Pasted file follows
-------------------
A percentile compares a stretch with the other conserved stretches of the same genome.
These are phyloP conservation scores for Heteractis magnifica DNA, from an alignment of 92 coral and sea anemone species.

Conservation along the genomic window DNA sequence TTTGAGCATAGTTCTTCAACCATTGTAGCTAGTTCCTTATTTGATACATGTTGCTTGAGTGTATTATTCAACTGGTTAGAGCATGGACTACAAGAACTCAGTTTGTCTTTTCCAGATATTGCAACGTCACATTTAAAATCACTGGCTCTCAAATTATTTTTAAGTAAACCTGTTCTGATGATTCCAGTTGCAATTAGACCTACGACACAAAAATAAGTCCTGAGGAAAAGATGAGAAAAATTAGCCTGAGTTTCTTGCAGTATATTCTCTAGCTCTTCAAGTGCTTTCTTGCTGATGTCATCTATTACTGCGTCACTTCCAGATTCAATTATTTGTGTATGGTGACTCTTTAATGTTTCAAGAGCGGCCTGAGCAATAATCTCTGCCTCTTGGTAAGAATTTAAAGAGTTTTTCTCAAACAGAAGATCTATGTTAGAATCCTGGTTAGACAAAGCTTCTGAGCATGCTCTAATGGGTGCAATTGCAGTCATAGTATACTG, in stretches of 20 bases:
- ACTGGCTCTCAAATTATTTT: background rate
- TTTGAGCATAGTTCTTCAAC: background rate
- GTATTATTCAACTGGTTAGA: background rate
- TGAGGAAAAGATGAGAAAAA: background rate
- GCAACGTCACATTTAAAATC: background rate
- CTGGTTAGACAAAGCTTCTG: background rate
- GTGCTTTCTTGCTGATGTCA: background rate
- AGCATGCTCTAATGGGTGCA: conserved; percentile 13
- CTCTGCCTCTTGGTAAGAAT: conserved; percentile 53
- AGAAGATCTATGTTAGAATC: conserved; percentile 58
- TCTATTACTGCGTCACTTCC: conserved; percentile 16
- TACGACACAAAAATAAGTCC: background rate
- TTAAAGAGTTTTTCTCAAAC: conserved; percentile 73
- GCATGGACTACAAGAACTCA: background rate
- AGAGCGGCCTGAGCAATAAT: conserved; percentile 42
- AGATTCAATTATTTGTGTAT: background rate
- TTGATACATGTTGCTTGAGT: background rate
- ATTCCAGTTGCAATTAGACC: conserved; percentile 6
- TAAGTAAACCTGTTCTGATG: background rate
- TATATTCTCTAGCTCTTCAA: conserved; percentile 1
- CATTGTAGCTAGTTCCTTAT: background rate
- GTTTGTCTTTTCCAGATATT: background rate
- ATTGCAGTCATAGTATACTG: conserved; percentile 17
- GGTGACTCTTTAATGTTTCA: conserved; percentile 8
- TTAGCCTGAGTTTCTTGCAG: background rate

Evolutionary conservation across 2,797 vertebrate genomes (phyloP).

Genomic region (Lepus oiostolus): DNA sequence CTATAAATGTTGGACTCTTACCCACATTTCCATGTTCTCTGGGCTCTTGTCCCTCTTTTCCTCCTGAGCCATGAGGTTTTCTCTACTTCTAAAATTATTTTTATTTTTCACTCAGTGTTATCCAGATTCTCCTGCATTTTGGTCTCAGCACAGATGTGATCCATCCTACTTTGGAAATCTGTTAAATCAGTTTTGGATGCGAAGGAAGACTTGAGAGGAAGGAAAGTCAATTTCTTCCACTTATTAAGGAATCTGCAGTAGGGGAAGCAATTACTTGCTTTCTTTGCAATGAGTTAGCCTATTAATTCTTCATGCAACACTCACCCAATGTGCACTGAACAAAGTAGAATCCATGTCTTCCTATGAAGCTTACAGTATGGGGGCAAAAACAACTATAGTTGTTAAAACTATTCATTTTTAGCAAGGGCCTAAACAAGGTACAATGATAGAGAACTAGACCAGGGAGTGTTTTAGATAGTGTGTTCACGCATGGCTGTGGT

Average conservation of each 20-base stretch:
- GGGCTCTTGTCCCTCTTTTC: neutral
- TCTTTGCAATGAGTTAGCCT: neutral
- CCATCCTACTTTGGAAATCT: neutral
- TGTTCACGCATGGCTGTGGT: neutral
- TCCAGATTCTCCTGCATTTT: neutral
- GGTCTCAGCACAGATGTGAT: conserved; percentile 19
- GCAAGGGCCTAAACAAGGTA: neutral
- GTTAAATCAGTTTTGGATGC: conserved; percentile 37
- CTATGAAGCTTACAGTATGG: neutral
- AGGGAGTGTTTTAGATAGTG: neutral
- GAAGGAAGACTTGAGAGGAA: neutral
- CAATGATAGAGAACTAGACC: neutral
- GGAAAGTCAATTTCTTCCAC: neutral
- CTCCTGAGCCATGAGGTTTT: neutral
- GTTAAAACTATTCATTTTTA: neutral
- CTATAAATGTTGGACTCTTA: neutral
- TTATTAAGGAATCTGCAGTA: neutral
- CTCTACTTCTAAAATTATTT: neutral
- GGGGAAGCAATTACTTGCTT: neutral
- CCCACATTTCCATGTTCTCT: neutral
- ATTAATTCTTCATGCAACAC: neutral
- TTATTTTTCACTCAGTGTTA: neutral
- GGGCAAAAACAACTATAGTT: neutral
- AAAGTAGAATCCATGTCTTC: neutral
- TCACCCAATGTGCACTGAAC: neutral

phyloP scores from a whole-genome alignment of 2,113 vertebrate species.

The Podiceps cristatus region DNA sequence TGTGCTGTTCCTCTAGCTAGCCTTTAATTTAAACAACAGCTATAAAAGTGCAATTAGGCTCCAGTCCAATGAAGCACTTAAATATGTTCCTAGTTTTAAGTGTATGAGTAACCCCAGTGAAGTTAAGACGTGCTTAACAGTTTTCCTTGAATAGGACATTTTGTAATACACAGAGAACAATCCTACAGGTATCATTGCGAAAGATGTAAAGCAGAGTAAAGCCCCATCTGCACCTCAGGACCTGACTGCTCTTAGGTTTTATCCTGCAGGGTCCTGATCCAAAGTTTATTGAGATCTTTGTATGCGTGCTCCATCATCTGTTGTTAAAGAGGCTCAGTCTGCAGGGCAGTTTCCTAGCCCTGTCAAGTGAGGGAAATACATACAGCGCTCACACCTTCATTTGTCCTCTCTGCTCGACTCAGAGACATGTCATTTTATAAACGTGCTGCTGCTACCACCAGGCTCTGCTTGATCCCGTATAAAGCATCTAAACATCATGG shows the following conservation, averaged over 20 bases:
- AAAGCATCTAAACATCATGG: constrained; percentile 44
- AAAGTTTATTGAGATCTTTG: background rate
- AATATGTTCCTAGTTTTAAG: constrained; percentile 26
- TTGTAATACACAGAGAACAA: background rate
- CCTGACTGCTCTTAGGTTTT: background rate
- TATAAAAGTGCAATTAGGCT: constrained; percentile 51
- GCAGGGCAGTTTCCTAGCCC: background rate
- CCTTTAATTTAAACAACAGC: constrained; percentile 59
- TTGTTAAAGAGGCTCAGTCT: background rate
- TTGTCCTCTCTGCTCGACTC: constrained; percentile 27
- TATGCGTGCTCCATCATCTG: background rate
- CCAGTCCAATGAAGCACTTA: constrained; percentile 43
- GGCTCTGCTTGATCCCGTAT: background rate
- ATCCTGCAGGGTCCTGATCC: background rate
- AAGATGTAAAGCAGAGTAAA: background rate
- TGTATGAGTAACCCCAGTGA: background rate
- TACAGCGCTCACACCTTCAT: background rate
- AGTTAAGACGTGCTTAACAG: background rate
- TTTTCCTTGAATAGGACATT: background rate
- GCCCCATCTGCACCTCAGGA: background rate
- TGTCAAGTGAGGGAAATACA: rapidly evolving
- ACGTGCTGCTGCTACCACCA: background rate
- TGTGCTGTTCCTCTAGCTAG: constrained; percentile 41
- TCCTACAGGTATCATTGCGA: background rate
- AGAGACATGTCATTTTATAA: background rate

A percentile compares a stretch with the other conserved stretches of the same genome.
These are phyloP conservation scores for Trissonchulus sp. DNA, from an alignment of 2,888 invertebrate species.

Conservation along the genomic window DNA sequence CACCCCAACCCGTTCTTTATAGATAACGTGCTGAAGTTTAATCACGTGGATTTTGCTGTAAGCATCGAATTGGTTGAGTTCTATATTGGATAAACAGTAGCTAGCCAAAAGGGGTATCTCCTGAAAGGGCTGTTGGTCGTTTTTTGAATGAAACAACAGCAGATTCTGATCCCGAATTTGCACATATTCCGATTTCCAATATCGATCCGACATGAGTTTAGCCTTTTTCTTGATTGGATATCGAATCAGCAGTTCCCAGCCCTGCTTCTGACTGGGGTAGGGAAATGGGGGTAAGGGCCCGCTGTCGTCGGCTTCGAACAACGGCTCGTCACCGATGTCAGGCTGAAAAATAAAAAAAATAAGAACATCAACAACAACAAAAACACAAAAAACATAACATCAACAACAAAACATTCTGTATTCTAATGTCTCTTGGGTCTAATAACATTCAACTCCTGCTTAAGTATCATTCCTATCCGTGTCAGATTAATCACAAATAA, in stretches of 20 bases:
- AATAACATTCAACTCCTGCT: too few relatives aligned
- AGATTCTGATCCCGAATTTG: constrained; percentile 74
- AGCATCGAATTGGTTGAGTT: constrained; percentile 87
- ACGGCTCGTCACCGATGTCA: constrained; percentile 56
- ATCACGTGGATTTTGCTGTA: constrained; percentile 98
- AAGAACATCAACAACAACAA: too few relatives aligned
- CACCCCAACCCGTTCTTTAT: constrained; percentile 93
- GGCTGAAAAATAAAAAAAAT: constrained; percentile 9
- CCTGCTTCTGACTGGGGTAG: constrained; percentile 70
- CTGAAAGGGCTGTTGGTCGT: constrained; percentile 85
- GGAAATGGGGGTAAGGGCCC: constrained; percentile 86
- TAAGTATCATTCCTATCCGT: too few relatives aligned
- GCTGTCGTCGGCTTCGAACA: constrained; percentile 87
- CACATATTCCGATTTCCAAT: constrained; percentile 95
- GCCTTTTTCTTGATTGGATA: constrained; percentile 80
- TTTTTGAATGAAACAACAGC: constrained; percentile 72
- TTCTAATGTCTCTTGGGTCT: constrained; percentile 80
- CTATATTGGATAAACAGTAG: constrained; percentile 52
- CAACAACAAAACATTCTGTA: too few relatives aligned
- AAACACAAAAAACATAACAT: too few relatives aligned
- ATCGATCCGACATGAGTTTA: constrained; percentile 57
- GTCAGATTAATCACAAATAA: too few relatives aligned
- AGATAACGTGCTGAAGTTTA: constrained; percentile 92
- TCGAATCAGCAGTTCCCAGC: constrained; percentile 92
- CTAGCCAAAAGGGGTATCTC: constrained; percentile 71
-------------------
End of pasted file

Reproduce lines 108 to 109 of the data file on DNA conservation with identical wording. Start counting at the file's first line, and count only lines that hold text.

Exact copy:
- GTCAGATTAATCACAAATAA: too few relatives aligned
- AGATAACGTGCTGAAGTTTA: constrained; percentile 92